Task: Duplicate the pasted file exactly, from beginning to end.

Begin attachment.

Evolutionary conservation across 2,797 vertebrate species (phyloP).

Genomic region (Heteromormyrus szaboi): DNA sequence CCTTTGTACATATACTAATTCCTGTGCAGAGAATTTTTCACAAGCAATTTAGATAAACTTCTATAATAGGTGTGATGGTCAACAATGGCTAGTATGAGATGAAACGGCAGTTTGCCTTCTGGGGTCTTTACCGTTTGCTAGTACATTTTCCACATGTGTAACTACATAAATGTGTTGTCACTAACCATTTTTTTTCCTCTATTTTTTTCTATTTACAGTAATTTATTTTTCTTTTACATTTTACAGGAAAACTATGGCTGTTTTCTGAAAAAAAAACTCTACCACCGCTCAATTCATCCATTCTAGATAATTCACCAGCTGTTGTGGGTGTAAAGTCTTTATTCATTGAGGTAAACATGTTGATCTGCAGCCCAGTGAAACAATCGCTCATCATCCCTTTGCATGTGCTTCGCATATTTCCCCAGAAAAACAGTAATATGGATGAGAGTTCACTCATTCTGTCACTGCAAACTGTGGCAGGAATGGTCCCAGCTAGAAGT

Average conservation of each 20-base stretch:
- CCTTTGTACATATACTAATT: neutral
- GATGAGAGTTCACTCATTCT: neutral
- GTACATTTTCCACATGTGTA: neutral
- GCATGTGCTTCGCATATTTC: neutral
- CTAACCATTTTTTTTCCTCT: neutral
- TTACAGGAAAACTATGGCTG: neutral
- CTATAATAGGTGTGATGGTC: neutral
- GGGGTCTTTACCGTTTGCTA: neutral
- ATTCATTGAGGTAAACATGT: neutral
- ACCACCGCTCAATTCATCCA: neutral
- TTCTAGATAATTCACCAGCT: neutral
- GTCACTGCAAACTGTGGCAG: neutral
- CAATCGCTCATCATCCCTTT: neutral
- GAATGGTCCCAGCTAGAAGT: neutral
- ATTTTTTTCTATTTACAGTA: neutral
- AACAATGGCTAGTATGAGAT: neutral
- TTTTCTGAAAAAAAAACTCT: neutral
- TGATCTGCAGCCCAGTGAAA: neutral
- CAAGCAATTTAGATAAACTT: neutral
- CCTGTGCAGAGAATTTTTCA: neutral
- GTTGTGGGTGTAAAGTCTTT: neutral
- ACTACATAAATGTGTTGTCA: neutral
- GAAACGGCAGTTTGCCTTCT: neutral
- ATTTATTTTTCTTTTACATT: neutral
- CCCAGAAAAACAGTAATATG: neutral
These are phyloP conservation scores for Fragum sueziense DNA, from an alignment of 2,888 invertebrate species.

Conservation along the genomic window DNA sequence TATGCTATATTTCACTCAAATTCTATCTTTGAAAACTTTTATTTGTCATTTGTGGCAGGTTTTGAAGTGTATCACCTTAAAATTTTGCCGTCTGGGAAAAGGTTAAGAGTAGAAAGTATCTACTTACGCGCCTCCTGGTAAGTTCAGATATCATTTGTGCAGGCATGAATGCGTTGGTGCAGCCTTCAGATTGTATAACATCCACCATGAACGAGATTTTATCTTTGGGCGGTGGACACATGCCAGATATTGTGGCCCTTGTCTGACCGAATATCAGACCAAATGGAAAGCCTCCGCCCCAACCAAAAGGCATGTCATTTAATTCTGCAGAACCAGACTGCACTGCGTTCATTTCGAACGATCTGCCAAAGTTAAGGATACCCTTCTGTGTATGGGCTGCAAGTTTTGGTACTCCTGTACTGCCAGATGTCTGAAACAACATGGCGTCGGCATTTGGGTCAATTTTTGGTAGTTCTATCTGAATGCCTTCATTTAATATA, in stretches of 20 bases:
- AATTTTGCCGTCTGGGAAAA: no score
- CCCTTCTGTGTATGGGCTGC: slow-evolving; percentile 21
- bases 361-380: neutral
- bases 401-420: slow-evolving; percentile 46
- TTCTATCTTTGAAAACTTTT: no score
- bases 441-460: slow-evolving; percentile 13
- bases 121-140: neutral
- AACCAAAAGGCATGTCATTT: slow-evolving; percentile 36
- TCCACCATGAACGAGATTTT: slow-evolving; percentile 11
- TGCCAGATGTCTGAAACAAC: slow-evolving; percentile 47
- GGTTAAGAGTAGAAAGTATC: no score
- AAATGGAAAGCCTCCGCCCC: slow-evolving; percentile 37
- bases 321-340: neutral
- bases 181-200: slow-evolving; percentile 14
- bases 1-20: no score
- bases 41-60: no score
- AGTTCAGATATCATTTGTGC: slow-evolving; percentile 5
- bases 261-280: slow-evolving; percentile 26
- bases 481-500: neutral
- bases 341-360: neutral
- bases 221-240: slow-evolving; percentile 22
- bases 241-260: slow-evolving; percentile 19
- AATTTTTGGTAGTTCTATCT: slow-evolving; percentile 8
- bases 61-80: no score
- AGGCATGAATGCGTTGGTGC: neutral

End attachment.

Evolutionary conservation across 2,797 vertebrate species (phyloP).

Genomic region (Heteromormyrus szaboi): DNA sequence CCTTTGTACATATACTAATTCCTGTGCAGAGAATTTTTCACAAGCAATTTAGATAAACTTCTATAATAGGTGTGATGGTCAACAATGGCTAGTATGAGATGAAACGGCAGTTTGCCTTCTGGGGTCTTTACCGTTTGCTAGTACATTTTCCACATGTGTAACTACATAAATGTGTTGTCACTAACCATTTTTTTTCCTCTATTTTTTTCTATTTACAGTAATTTATTTTTCTTTTACATTTTACAGGAAAACTATGGCTGTTTTCTGAAAAAAAAACTCTACCACCGCTCAATTCATCCATTCTAGATAATTCACCAGCTGTTGTGGGTGTAAAGTCTTTATTCATTGAGGTAAACATGTTGATCTGCAGCCCAGTGAAACAATCGCTCATCATCCCTTTGCATGTGCTTCGCATATTTCCCCAGAAAAACAGTAATATGGATGAGAGTTCACTCATTCTGTCACTGCAAACTGTGGCAGGAATGGTCCCAGCTAGAAGT

Average conservation of each 20-base stretch:
- CCTTTGTACATATACTAATT: neutral
- GATGAGAGTTCACTCATTCT: neutral
- GTACATTTTCCACATGTGTA: neutral
- GCATGTGCTTCGCATATTTC: neutral
- CTAACCATTTTTTTTCCTCT: neutral
- TTACAGGAAAACTATGGCTG: neutral
- CTATAATAGGTGTGATGGTC: neutral
- GGGGTCTTTACCGTTTGCTA: neutral
- ATTCATTGAGGTAAACATGT: neutral
- ACCACCGCTCAATTCATCCA: neutral
- TTCTAGATAATTCACCAGCT: neutral
- GTCACTGCAAACTGTGGCAG: neutral
- CAATCGCTCATCATCCCTTT: neutral
- GAATGGTCCCAGCTAGAAGT: neutral
- ATTTTTTTCTATTTACAGTA: neutral
- AACAATGGCTAGTATGAGAT: neutral
- TTTTCTGAAAAAAAAACTCT: neutral
- TGATCTGCAGCCCAGTGAAA: neutral
- CAAGCAATTTAGATAAACTT: neutral
- CCTGTGCAGAGAATTTTTCA: neutral
- GTTGTGGGTGTAAAGTCTTT: neutral
- ACTACATAAATGTGTTGTCA: neutral
- GAAACGGCAGTTTGCCTTCT: neutral
- ATTTATTTTTCTTTTACATT: neutral
- CCCAGAAAAACAGTAATATG: neutral
These are phyloP conservation scores for Fragum sueziense DNA, from an alignment of 2,888 invertebrate species.

Conservation along the genomic window DNA sequence TATGCTATATTTCACTCAAATTCTATCTTTGAAAACTTTTATTTGTCATTTGTGGCAGGTTTTGAAGTGTATCACCTTAAAATTTTGCCGTCTGGGAAAAGGTTAAGAGTAGAAAGTATCTACTTACGCGCCTCCTGGTAAGTTCAGATATCATTTGTGCAGGCATGAATGCGTTGGTGCAGCCTTCAGATTGTATAACATCCACCATGAACGAGATTTTATCTTTGGGCGGTGGACACATGCCAGATATTGTGGCCCTTGTCTGACCGAATATCAGACCAAATGGAAAGCCTCCGCCCCAACCAAAAGGCATGTCATTTAATTCTGCAGAACCAGACTGCACTGCGTTCATTTCGAACGATCTGCCAAAGTTAAGGATACCCTTCTGTGTATGGGCTGCAAGTTTTGGTACTCCTGTACTGCCAGATGTCTGAAACAACATGGCGTCGGCATTTGGGTCAATTTTTGGTAGTTCTATCTGAATGCCTTCATTTAATATA, in stretches of 20 bases:
- AATTTTGCCGTCTGGGAAAA: no score
- CCCTTCTGTGTATGGGCTGC: slow-evolving; percentile 21
- bases 361-380: neutral
- bases 401-420: slow-evolving; percentile 46
- TTCTATCTTTGAAAACTTTT: no score
- bases 441-460: slow-evolving; percentile 13
- bases 121-140: neutral
- AACCAAAAGGCATGTCATTT: slow-evolving; percentile 36
- TCCACCATGAACGAGATTTT: slow-evolving; percentile 11
- TGCCAGATGTCTGAAACAAC: slow-evolving; percentile 47
- GGTTAAGAGTAGAAAGTATC: no score
- AAATGGAAAGCCTCCGCCCC: slow-evolving; percentile 37
- bases 321-340: neutral
- bases 181-200: slow-evolving; percentile 14
- bases 1-20: no score
- bases 41-60: no score
- AGTTCAGATATCATTTGTGC: slow-evolving; percentile 5
- bases 261-280: slow-evolving; percentile 26
- bases 481-500: neutral
- bases 341-360: neutral
- bases 221-240: slow-evolving; percentile 22
- bases 241-260: slow-evolving; percentile 19
- AATTTTTGGTAGTTCTATCT: slow-evolving; percentile 8
- bases 61-80: no score
- AGGCATGAATGCGTTGGTGC: neutral